Your Pet's Nose Is a Barometer of Health (Don't Fall for This Myth)

Story at-a-glance -

  • Healthy pets can have cold wet noses or warm dry noses; a warm dry nose alone isn’t an indication your dog or cat is sick
  • Things to watch for include a change in the texture or color of your pet’s nose. Flaky, crusty or cracking skin, or depigmentation calls for a visit to the veterinarian
  • Your pet’s nose can change color temporarily or permanently, for benign reasons as well as more serious ones
  • Signs of a potential problem with your dog’s or cat’s nose are an unusual discharge, swelling, an unpleasant smell or breathing difficulties
  • There are several diseases that can affect the nose, so it’s important to learn what your pet’s nose looks like when it’s healthy

By Dr. Karen Shaw Becker

Most pet parents have been told that if a dog’s or cat’s nose is warm or dry, it means they’re sick. Actually, that’s a myth. A warm dry nose by itself doesn’t mean that your pet has a fever or is sick. Dog and cat noses go from moist and cool to warm and dry and back again quite easily, and it’s perfectly normal and healthy.

However, if your pet has symptoms of an illness, such as vomiting, diarrhea, loss of appetite or lethargy, then her warm, dry nose is probably an additional symp­tom of an underlying condition. What you definitely want to watch out for are changes in the texture of your pet’s nose, for example, if it becomes flaky or crusty, or if the color changes.

If the nose is not only dry but the skin is cracking; if it’s losing pigmentation (getting lighter in color); if you can see scabs, sores, non-healing cracks, fis­sures or other types of skin irritation — those are things that warrant a trip to your veterinarian.

Why Your Pet’s Nose May Change Color

The color of a dog or cat’s nose is determined by genetics and can be black, pink (which some breeders call a “Dudley nose”), liver-colored or the same color as the coat. Some pets have a very normal and natural condition called either “snow nose” or “winter nose,” which means their nose color fades during the colder months and returns to its normal darker color when the weather warms up.

Certain dog breeds have noses that go from black to brown or pink as they get older. This is thought to be a result of the breakdown of tyrosinase, which is an enzyme that produces pigment. Since tyrosinase is a temperature-sensitive enzyme that works more efficiently in warmer weather, this could also explain the winter nose color some dogs get when the weather gets cold.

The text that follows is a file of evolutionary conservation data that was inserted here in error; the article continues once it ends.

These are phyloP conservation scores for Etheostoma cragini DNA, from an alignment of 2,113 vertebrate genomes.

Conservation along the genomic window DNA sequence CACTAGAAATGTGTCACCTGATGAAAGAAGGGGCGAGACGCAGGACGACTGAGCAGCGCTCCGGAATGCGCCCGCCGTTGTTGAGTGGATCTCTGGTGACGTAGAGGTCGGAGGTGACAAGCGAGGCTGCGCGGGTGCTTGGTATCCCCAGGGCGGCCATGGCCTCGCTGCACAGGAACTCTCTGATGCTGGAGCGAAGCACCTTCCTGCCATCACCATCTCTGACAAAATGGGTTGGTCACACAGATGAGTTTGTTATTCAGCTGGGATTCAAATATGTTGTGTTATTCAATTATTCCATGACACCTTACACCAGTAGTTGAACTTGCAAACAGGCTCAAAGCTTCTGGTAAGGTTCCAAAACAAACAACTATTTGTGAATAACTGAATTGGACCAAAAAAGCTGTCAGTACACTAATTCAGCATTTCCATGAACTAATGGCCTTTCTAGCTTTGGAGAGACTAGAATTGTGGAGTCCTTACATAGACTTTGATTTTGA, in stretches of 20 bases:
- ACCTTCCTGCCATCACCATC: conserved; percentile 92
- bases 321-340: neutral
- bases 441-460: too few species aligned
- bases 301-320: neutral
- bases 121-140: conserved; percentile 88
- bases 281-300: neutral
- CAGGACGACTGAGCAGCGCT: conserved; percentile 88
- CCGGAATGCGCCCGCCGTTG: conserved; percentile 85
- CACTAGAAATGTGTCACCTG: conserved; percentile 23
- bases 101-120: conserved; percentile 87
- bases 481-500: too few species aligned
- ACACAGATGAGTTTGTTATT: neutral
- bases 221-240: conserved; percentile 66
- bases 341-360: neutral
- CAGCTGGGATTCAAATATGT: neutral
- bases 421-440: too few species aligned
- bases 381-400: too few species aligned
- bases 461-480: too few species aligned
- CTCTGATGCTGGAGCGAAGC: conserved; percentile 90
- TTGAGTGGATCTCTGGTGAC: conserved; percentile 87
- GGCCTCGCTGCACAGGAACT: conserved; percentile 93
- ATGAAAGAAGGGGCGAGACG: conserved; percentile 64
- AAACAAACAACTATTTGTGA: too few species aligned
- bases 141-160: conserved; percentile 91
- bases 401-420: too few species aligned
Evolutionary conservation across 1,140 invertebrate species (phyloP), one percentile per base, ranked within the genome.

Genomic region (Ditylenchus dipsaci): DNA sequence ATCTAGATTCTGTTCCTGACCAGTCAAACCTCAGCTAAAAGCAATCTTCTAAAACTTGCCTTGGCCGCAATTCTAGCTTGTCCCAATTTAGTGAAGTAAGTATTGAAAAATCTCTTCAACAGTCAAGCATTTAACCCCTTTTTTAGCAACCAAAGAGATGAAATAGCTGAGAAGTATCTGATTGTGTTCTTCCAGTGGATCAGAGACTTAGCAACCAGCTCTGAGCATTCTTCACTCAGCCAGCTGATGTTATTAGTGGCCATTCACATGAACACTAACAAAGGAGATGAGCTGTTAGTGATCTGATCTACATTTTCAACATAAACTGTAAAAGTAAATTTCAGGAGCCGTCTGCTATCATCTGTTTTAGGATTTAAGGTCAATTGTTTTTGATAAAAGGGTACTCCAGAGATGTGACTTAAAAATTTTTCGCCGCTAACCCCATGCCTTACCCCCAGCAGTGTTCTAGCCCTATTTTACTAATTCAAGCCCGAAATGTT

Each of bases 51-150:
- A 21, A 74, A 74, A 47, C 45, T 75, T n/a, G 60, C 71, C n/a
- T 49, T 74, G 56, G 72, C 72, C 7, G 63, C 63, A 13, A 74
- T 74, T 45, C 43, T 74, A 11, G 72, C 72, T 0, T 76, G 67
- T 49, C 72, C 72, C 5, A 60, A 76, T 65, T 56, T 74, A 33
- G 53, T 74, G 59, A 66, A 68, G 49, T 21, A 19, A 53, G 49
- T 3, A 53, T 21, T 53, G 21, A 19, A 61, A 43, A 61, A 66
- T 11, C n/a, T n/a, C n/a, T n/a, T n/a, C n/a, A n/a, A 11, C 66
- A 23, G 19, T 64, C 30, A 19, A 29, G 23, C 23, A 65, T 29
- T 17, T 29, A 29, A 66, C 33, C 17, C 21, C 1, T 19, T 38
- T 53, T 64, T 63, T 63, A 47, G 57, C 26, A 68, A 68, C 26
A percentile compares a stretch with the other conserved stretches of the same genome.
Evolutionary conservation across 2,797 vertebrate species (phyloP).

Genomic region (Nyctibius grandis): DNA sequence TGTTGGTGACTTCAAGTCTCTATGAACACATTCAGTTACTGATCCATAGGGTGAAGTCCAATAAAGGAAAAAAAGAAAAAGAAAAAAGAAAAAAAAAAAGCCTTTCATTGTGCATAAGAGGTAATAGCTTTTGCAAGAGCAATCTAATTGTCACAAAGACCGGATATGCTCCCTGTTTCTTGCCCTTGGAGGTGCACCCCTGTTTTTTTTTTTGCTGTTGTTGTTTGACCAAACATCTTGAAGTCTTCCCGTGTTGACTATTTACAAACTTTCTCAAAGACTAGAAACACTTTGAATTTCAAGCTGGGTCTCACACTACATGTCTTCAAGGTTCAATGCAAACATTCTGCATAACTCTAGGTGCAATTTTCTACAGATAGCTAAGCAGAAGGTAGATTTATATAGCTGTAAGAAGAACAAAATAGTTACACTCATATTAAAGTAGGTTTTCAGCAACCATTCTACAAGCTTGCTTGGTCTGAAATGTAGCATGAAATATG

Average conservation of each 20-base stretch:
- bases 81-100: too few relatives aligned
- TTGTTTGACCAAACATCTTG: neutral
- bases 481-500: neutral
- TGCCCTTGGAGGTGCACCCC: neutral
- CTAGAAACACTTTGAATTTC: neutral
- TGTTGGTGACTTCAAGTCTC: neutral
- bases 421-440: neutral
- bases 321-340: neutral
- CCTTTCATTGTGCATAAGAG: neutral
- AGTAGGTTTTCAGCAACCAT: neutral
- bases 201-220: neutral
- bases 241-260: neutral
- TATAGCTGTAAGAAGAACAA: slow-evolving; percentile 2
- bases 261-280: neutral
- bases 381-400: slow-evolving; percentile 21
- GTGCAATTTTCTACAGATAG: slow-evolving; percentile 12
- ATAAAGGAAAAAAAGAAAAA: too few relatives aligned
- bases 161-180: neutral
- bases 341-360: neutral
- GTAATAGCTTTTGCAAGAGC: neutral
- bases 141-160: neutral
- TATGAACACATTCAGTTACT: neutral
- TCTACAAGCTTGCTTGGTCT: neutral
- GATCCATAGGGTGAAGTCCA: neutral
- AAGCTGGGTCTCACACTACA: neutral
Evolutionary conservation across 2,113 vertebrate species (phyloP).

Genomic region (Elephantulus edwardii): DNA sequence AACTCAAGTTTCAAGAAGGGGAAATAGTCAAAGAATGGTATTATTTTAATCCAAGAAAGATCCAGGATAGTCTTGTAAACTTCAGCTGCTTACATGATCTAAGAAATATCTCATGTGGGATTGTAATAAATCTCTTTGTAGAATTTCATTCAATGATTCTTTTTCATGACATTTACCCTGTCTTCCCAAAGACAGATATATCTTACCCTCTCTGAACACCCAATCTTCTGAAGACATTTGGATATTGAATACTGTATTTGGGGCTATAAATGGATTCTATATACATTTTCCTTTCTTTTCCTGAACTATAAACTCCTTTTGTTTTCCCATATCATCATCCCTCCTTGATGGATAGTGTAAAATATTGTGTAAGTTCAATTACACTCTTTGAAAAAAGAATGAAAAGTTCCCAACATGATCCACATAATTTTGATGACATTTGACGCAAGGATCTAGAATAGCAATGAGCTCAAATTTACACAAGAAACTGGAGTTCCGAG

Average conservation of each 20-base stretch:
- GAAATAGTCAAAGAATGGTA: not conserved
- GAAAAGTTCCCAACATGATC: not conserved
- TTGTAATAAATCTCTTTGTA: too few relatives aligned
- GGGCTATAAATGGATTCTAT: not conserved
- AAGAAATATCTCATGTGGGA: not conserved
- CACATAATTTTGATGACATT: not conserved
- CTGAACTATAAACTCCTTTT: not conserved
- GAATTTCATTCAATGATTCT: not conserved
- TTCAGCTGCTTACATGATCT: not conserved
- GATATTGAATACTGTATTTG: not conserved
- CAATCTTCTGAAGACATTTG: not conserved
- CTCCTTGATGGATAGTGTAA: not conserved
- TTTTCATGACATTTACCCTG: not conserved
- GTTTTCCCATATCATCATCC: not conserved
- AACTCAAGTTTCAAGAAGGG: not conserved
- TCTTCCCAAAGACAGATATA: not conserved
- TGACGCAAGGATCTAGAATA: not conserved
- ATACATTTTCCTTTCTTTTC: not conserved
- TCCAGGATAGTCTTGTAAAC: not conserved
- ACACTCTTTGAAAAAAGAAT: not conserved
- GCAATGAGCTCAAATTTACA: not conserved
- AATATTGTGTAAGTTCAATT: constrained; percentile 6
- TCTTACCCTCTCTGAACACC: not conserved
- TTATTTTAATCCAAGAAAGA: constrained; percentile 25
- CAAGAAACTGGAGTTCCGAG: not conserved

Some pets, including many calico cats, develop black spots on the nose and lips as they age. This is a totally normal and harmless change called lentigo simplex. It’s simply a pigmentation change that occurs as part of the normal aging process. Sometimes an animal’s nose will lighten up when he’s sick and return to its normal darker color once he’s back in good health. If there’s a scrape or abrasion on your pet’s nose, it can turn pink as it heals then darken up as the scab falls away.

Contact dermatitis can also cause your dog or cat to lose pigment on the nose. Some pets are sensitive to plastic food and water bowls, and continued exposure can cause the nose to lighten in color.

Sometimes the lips will also become red and irritated. That’s one of the reasons I recommend stainless steel food and water bowls, because aside from the potential for plastic hypersensitivities, plastics wear down over time, and toxins can leach into your pet’s food and water.

Finally, there’s an immune-mediated skin disease called vitiligo that can turn your dog’s nose pink, but there are usually other signs of the disorder occurring at the same time, such as random white hairs or entire patches of white hair on your pet’s body.

With vitiligo, the immune system attacks the pigment-containing cells of the body that are responsible for color. There are certain breeds that are more prone to the condition, including Dobermans, German Shepherds, Rottweilers and Dachshunds. If your dog’s nose is pink or has turned pink, you’ll need to protect it from sunburn, which is a very real concern during the summer months as well as on sunny winter days. You’ll want to apply a nontoxic, safe sunscreen before your pet goes outside.

When to Seek Veterinary Care

If you notice nasal discharge, swelling, or an unpleasant odor from your dog’s nose or the area around it, or if she seems to be having trouble breathing or is making abnormal respiratory sounds, you’d should make an appointment with your veterinarian. These symptoms may indicate there’s something going on inside the nose, such as the presence of a foreign body, an infection or even a nasal tumor, which is actually more common than you might think.